"Finding out how they died matters," said Sarah Leah Whitson of Human Rights Watch. "It will set the tone for whether the new Libya will be ruled by law or by summary violence."

    The Syrian-based Al-Rai TV station, which has served as a mouthpiece for the Qaddafi clan, said the dictator's wife, Safiya, also demanded an investigation.

    "I am proud of the bravery of my husband, Muammar Qaddafi, the holy warrior, and my sons who confronted the aggression of 40 countries over the past six months," the station quoted the widow as saying in a statement.

    Jibril, the acting Libyan prime minister, said he would not oppose an inquiry into Qaddafi's death, but that there is "no reason" to doubt the credibility of an official report that the ousted leader died in cross-fire.

    "Have you seen a video of somebody killing him? I haven't seen any video tape or mobile film that shows somebody is killing Qaddafi," Jibril told reporters in Jordan where he was attending an international economic conference.

    "What I told the press several times ... (is) that coroner says in the medical report that he (Qaddafi) was already wounded, taken out, put in that truck and on the way to the field hospital there was cross-fire from both sides," Jibril said. Jibril said it's unclear whether the fatal bullet was fired by loyalists or revolutionary forces.

    The vast majority of Libyans seemed unconcerned about the circumstances of the hated leader's death, but rather was relieved the country's ruler of 42 years was gone, clearing the way for a new beginning.

    "If he (Qaddafi) was taken to court, this would create more chaos, and would encourage his supporters," said Salah Zlitni, 31, who owns a pizza parlor in downtown Tripoli. "Now it's over."

    The long-awaited declaration of liberation starts the clock on Libya's transition to democracy. The transitional leadership has said it would declare a new interim government within a month of liberation and elections for a constitutional assembly within eight months, to be followed by votes for a parliament and president within a year.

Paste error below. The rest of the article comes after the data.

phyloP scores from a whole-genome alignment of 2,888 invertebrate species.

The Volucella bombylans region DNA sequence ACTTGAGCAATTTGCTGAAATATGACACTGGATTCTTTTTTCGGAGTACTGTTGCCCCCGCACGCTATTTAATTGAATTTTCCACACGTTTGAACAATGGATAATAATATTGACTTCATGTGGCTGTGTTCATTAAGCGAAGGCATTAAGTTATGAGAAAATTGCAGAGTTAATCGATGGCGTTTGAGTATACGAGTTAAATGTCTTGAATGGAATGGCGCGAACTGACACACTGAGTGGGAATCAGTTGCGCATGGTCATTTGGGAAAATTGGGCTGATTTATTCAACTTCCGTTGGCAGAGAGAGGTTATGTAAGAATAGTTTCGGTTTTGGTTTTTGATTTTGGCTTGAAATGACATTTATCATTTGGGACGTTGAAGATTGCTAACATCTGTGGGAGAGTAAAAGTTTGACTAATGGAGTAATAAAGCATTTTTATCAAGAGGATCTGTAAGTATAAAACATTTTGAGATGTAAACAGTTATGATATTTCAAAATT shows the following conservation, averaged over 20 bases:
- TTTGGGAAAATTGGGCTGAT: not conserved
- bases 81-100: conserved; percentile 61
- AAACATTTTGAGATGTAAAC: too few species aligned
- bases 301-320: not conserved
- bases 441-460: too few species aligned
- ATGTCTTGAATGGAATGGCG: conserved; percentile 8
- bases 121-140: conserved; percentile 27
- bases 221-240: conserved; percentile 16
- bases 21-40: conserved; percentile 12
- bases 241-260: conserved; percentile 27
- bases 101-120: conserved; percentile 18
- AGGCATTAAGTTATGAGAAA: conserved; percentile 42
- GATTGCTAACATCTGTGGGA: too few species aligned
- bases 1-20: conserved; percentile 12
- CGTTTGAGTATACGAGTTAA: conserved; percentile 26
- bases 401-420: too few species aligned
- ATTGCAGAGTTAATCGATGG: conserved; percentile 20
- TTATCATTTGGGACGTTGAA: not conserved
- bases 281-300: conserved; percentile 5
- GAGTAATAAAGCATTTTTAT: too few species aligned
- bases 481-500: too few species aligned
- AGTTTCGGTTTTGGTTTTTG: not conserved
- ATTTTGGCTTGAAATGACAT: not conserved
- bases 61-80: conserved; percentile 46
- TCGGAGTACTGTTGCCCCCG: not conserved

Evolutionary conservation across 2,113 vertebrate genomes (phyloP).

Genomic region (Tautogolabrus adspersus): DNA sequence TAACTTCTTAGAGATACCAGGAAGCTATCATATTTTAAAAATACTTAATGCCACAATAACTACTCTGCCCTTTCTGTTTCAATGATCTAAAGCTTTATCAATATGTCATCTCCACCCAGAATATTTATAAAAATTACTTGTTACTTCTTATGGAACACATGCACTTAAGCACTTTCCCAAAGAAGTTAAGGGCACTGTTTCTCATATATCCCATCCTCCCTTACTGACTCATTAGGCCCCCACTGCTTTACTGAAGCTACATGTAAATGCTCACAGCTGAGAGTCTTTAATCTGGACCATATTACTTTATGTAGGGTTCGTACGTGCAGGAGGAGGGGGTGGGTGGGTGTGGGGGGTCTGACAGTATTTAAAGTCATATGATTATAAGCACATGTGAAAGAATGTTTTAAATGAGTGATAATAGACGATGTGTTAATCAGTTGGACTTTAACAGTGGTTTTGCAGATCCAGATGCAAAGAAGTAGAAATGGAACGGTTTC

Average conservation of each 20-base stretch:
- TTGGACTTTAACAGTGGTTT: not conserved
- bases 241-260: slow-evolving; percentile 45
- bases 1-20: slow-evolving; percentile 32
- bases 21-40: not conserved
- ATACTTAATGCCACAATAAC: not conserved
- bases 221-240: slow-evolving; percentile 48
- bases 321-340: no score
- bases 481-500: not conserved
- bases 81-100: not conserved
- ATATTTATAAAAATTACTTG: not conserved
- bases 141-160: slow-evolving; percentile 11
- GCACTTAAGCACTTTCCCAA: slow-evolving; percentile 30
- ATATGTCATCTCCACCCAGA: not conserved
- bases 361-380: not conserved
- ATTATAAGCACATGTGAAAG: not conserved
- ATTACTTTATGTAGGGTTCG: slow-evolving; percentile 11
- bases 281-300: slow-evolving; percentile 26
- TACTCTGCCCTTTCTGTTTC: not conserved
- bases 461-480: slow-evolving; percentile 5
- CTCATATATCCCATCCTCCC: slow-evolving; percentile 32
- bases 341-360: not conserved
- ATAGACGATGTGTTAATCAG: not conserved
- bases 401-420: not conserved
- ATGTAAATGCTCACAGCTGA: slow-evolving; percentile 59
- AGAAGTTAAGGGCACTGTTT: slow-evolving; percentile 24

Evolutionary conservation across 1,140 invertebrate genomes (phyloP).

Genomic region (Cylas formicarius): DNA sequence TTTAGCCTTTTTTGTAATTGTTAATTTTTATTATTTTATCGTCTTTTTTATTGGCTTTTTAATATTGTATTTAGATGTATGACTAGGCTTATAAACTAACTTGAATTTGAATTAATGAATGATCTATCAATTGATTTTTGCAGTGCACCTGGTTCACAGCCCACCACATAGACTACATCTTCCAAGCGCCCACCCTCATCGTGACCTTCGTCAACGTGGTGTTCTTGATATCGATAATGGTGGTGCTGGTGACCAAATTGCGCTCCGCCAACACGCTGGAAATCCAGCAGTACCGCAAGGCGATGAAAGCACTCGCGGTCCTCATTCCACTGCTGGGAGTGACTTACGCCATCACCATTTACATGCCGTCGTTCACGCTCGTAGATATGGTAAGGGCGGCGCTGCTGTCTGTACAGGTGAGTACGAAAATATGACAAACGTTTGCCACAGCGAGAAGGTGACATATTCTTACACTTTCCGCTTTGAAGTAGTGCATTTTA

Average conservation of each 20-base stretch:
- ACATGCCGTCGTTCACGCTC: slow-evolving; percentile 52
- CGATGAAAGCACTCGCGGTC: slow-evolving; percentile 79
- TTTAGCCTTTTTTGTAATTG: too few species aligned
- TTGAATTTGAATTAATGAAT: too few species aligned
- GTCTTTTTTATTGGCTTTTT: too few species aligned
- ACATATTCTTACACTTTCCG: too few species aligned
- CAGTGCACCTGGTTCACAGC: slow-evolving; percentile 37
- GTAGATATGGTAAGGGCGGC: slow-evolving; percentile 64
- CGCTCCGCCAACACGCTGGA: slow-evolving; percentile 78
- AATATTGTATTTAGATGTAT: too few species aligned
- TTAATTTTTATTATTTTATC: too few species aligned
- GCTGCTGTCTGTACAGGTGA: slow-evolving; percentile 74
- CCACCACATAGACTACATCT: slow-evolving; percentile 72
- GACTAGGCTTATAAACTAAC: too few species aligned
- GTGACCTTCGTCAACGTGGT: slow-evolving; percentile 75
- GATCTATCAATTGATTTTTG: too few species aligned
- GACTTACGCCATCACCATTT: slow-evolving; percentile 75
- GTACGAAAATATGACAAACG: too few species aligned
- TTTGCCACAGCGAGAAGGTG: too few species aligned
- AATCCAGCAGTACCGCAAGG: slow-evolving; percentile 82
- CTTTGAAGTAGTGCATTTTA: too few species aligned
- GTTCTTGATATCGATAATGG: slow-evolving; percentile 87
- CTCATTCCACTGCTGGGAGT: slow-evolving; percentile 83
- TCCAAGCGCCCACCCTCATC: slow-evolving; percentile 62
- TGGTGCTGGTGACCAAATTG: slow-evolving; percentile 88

At the ceremony in Benghazi, Abdul-Jalil outlined several changes to align with Islamic law.

    "This revolution was looked after by God to achieve victory," he said.

    Abdul-Jalil said new banks would be set up to follow the Islamic banking system, which bans charging interest as a practice deemed usury. For the time being, he said interest would be canceled from any personal loans already taken out and less than $7,500.

    He also announced the annulment of an existing family law that limits the number of wives Libyan can take, contradicting the provision in the Muslim holy book, the Quran, that allows men up to four wives.

    And he urged Libyans to hand back money or property taken during the civil war.

    Abdul-Jalil thanked those who fought and fell in the fight against Qaddafi's forces.

    "They are somewhere better than here, with God," he said.

    The Associated Press contributed to this report.
    "Only Nixon can go to China." -- Old Vulcan proverb.

  14. #284
    Contributor RoccoR's Avatar
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    gunnut, et al,

    So, how is this any better, overall, than what we had before we supported intervention and democracy?

    (QUESTION)

    What countries, currently under the influence of Sharia Law (AKA: Islamic Law) are not troubled countries?

    I think we need to make a list of which countries, under Sharia Law, are productive nations, and advancing into the 21st Century; and which one's have shown to be a troubled government, retarding the advancement of the people.

    This way, we have some reasonable expectation as to the outcome.

    In the mean time, we (the US) should not be involved in the Arab Spring Movement. We may, inadvertently, be supporting the establishment of failed states. We simply don't understand the alternatives. I don't think we want to be responsible (in any way) for setting the conditions that allow the rise of a radical cleric in control of a secular state.

    Most Respectfully,
    R

  15. #285
    Official Thread Jacker Senior Contributor gunnut's Avatar
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    Quote Originally Posted by RoccoR View Post
    gunnut, et al,

    So, how is this any better, overall, than what we had before we supported intervention and democracy?

    (QUESTION)

    What countries, currently under the influence of Sharia Law (AKA: Islamic Law) are not troubled countries?

    I think we need to make a list of which countries, under Sharia Law, are productive nations, and advancing into the 21st Century; and which one's have shown to be a troubled government, retarding the advancement of the people.

    This way, we have some reasonable expectation as to the outcome.

    In the mean time, we (the US) should not be involved in the Arab Spring Movement. We may, inadvertently, be supporting the establishment of failed states. We simply don't understand the alternatives. I don't think we want to be responsible (in any way) for setting the conditions that allow the rise of a radical cleric in control of a secular state.

    Most Respectfully,
    R
    Sir you are preaching to the choir here. We should not intervene in the uprisings in various middle eastern countries. Like you said, we don't know the incoming regime should the uprisings succeed like that have in Egypt and Libya. Gaddhafi was no saint but at least in recent years he has renounced terrorism and tried to work with the west in exchanged for not getting invaded by GW "Mad Cowboy" Bush.

    He did not see the rising of The Obama...
    "Only Nixon can go to China." -- Old Vulcan proverb.